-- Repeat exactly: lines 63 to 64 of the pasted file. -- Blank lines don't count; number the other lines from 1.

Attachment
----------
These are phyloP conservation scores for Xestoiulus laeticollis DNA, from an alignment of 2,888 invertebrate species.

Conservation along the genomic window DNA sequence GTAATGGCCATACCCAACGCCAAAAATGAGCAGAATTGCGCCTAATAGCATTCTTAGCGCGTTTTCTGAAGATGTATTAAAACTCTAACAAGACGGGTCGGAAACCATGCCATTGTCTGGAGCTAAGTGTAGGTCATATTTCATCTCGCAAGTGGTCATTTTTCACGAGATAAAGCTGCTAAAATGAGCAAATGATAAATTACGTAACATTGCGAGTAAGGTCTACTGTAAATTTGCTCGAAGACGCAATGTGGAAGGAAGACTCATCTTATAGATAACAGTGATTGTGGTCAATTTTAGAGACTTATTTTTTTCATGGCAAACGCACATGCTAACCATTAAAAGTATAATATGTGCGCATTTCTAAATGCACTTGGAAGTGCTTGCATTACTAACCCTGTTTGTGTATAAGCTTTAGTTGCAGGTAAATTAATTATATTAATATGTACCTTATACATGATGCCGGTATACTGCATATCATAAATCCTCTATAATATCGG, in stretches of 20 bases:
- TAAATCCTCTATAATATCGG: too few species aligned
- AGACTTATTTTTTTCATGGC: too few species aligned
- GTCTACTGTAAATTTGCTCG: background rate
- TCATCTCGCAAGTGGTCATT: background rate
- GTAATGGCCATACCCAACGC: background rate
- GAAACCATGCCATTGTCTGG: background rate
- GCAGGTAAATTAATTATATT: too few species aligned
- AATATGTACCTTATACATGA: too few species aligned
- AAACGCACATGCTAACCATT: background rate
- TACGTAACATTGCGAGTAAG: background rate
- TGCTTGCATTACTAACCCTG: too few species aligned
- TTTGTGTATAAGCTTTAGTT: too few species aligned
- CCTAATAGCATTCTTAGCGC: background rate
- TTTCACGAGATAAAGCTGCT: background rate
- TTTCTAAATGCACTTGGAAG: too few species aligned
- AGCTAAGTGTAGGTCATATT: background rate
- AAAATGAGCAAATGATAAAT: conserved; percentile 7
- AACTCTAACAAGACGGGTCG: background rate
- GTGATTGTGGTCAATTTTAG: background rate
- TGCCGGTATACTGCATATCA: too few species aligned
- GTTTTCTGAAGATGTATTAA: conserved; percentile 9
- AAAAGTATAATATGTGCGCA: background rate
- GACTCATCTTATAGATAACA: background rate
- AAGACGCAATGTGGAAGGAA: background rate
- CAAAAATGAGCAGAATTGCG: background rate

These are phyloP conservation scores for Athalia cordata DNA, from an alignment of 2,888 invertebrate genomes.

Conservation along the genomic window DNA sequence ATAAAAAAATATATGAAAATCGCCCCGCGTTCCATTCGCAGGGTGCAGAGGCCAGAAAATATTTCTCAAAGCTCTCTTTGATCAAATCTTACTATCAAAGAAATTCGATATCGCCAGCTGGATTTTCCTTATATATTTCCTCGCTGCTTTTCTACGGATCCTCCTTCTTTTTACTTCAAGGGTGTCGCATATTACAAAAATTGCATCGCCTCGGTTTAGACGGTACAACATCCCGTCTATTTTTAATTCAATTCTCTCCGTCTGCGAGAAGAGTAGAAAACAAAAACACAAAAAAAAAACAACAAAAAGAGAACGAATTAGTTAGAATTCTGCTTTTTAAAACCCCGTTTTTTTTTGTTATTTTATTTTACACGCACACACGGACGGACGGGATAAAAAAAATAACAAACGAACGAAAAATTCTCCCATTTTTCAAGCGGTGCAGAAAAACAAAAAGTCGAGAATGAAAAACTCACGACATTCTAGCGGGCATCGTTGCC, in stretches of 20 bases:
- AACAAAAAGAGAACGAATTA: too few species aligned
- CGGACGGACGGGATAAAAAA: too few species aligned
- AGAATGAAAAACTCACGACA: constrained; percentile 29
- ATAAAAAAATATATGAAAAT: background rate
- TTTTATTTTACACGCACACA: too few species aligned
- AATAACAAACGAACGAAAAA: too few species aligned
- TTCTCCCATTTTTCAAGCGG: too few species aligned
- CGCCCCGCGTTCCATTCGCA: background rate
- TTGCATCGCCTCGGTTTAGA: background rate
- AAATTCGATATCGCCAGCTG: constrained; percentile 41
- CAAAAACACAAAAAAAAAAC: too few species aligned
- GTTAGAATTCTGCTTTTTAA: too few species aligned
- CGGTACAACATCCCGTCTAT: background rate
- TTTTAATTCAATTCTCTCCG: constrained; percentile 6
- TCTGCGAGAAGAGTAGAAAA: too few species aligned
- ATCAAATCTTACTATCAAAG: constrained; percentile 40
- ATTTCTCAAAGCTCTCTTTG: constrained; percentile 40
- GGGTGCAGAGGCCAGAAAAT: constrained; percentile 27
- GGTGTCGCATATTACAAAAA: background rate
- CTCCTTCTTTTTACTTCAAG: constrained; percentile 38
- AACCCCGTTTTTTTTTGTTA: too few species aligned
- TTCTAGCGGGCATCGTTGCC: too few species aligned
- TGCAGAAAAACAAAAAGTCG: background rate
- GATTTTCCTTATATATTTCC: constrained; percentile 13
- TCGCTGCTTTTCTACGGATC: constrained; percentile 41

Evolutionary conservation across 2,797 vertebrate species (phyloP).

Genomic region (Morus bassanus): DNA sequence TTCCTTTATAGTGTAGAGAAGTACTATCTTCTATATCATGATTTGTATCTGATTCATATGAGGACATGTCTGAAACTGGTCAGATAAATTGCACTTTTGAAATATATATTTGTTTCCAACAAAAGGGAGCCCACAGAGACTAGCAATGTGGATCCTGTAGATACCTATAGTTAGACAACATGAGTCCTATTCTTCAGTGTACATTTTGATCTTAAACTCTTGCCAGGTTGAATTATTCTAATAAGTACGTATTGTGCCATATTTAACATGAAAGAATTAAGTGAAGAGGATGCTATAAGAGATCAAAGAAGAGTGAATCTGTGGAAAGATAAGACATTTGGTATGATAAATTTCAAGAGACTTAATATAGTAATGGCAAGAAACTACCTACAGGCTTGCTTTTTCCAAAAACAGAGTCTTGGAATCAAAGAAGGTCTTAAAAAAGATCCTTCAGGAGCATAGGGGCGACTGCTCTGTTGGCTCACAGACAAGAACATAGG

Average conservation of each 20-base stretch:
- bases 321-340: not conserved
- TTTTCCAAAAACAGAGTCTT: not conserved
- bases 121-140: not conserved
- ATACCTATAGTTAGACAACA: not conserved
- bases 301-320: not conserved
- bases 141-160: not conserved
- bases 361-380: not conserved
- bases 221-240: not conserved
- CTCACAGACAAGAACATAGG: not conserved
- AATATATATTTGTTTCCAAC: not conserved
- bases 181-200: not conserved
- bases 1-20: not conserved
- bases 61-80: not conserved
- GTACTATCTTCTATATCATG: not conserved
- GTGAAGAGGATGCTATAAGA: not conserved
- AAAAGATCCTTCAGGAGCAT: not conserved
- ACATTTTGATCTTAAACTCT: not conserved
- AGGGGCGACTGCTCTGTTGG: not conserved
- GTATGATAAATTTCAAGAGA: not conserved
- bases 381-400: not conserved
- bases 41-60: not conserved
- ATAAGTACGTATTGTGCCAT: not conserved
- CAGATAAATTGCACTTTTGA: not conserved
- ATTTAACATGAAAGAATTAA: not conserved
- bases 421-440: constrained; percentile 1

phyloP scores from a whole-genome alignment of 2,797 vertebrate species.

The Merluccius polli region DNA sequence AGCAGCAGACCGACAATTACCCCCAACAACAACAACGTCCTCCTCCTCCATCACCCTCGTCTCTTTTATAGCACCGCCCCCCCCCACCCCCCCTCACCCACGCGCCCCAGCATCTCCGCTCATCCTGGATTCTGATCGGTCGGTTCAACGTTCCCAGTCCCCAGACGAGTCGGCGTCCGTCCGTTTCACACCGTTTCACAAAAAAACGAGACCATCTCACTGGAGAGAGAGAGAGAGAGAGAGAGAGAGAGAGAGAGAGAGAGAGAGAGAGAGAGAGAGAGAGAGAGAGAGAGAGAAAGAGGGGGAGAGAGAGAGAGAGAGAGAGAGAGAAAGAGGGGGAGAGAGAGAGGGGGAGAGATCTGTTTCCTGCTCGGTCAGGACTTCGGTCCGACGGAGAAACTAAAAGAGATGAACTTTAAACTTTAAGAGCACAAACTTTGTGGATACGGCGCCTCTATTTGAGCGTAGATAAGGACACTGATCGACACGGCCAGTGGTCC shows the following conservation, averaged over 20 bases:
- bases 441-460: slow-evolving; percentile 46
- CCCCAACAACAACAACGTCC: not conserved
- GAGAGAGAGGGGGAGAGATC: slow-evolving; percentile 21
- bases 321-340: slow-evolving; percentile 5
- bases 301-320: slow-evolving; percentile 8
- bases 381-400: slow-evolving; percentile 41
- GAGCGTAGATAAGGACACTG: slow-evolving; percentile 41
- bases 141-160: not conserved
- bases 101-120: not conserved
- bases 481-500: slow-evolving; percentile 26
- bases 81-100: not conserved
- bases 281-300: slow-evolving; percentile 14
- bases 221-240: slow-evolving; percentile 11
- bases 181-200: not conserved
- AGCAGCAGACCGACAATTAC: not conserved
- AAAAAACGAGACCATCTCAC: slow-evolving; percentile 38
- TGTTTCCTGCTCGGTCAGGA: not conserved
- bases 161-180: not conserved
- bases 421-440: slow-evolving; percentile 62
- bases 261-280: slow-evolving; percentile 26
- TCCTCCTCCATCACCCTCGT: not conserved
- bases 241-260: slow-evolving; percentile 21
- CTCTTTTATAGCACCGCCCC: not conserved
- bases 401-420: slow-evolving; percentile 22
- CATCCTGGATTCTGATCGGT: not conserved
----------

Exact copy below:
- bases 141-160: not conserved
- bases 361-380: not conserved